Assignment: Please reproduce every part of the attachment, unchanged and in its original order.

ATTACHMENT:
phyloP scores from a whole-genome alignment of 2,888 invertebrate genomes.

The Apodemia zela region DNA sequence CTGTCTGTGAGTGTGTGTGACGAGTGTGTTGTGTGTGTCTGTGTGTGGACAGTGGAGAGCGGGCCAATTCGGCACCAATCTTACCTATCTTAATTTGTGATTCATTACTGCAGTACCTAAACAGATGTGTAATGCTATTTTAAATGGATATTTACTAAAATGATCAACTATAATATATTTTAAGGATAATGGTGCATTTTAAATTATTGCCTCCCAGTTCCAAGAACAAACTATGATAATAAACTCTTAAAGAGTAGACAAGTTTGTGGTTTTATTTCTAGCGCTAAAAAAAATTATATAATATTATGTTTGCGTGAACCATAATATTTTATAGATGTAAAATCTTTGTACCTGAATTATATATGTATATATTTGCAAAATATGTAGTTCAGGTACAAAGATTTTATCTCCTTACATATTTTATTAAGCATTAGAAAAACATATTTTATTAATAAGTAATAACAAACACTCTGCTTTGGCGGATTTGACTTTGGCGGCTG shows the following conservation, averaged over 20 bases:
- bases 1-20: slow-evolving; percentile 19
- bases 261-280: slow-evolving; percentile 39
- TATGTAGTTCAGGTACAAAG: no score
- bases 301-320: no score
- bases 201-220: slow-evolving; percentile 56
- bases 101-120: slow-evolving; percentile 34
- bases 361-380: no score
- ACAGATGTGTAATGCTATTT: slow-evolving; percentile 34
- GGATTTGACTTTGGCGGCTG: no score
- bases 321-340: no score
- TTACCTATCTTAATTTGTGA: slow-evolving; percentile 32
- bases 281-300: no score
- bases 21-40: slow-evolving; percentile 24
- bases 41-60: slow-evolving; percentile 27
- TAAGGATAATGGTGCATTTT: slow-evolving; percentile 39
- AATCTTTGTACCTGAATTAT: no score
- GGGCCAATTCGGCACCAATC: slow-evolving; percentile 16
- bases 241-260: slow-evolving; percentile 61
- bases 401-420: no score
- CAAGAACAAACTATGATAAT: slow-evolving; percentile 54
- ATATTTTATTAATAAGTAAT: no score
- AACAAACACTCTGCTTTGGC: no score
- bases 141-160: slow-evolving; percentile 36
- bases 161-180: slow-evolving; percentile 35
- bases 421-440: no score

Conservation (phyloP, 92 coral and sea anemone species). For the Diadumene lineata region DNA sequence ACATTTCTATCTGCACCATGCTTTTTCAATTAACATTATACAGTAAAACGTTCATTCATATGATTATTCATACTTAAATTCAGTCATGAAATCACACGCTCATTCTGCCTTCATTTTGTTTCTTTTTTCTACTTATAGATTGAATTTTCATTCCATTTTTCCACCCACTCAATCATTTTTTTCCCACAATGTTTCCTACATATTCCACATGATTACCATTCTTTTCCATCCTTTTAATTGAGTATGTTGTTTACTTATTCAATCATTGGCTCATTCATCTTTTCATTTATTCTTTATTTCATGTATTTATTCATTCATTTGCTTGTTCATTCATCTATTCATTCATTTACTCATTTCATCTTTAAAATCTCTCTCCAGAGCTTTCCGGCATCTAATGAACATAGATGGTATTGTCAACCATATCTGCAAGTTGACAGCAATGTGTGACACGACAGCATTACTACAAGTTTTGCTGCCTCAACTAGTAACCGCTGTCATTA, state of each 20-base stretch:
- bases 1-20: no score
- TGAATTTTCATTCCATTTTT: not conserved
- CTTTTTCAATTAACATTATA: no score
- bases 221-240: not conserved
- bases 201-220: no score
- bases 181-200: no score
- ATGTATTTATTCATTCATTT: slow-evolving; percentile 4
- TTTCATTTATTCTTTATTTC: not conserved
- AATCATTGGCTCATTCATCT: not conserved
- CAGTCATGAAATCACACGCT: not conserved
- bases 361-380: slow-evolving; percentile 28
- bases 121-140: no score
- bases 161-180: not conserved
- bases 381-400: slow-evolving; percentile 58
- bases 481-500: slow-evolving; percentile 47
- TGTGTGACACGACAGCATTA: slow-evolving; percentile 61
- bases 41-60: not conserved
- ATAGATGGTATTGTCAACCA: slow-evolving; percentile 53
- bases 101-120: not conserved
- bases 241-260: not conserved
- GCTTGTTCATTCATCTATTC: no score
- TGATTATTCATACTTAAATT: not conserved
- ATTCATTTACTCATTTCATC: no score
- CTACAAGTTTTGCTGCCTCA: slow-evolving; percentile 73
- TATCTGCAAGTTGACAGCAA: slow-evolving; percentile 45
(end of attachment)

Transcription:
phyloP scores from a whole-genome alignment of 2,888 invertebrate genomes.

The Apodemia zela region DNA sequence CTGTCTGTGAGTGTGTGTGACGAGTGTGTTGTGTGTGTCTGTGTGTGGACAGTGGAGAGCGGGCCAATTCGGCACCAATCTTACCTATCTTAATTTGTGATTCATTACTGCAGTACCTAAACAGATGTGTAATGCTATTTTAAATGGATATTTACTAAAATGATCAACTATAATATATTTTAAGGATAATGGTGCATTTTAAATTATTGCCTCCCAGTTCCAAGAACAAACTATGATAATAAACTCTTAAAGAGTAGACAAGTTTGTGGTTTTATTTCTAGCGCTAAAAAAAATTATATAATATTATGTTTGCGTGAACCATAATATTTTATAGATGTAAAATCTTTGTACCTGAATTATATATGTATATATTTGCAAAATATGTAGTTCAGGTACAAAGATTTTATCTCCTTACATATTTTATTAAGCATTAGAAAAACATATTTTATTAATAAGTAATAACAAACACTCTGCTTTGGCGGATTTGACTTTGGCGGCTG shows the following conservation, averaged over 20 bases:
- bases 1-20: slow-evolving; percentile 19
- bases 261-280: slow-evolving; percentile 39
- TATGTAGTTCAGGTACAAAG: no score
- bases 301-320: no score
- bases 201-220: slow-evolving; percentile 56
- bases 101-120: slow-evolving; percentile 34
- bases 361-380: no score
- ACAGATGTGTAATGCTATTT: slow-evolving; percentile 34
- GGATTTGACTTTGGCGGCTG: no score
- bases 321-340: no score
- TTACCTATCTTAATTTGTGA: slow-evolving; percentile 32
- bases 281-300: no score
- bases 21-40: slow-evolving; percentile 24
- bases 41-60: slow-evolving; percentile 27
- TAAGGATAATGGTGCATTTT: slow-evolving; percentile 39
- AATCTTTGTACCTGAATTAT: no score
- GGGCCAATTCGGCACCAATC: slow-evolving; percentile 16
- bases 241-260: slow-evolving; percentile 61
- bases 401-420: no score
- CAAGAACAAACTATGATAAT: slow-evolving; percentile 54
- ATATTTTATTAATAAGTAAT: no score
- AACAAACACTCTGCTTTGGC: no score
- bases 141-160: slow-evolving; percentile 36
- bases 161-180: slow-evolving; percentile 35
- bases 421-440: no score

Conservation (phyloP, 92 coral and sea anemone species). For the Diadumene lineata region DNA sequence ACATTTCTATCTGCACCATGCTTTTTCAATTAACATTATACAGTAAAACGTTCATTCATATGATTATTCATACTTAAATTCAGTCATGAAATCACACGCTCATTCTGCCTTCATTTTGTTTCTTTTTTCTACTTATAGATTGAATTTTCATTCCATTTTTCCACCCACTCAATCATTTTTTTCCCACAATGTTTCCTACATATTCCACATGATTACCATTCTTTTCCATCCTTTTAATTGAGTATGTTGTTTACTTATTCAATCATTGGCTCATTCATCTTTTCATTTATTCTTTATTTCATGTATTTATTCATTCATTTGCTTGTTCATTCATCTATTCATTCATTTACTCATTTCATCTTTAAAATCTCTCTCCAGAGCTTTCCGGCATCTAATGAACATAGATGGTATTGTCAACCATATCTGCAAGTTGACAGCAATGTGTGACACGACAGCATTACTACAAGTTTTGCTGCCTCAACTAGTAACCGCTGTCATTA, state of each 20-base stretch:
- bases 1-20: no score
- TGAATTTTCATTCCATTTTT: not conserved
- CTTTTTCAATTAACATTATA: no score
- bases 221-240: not conserved
- bases 201-220: no score
- bases 181-200: no score
- ATGTATTTATTCATTCATTT: slow-evolving; percentile 4
- TTTCATTTATTCTTTATTTC: not conserved
- AATCATTGGCTCATTCATCT: not conserved
- CAGTCATGAAATCACACGCT: not conserved
- bases 361-380: slow-evolving; percentile 28
- bases 121-140: no score
- bases 161-180: not conserved
- bases 381-400: slow-evolving; percentile 58
- bases 481-500: slow-evolving; percentile 47
- TGTGTGACACGACAGCATTA: slow-evolving; percentile 61
- bases 41-60: not conserved
- ATAGATGGTATTGTCAACCA: slow-evolving; percentile 53
- bases 101-120: not conserved
- bases 241-260: not conserved
- GCTTGTTCATTCATCTATTC: no score
- TGATTATTCATACTTAAATT: not conserved
- ATTCATTTACTCATTTCATC: no score
- CTACAAGTTTTGCTGCCTCA: slow-evolving; percentile 73
- TATCTGCAAGTTGACAGCAA: slow-evolving; percentile 45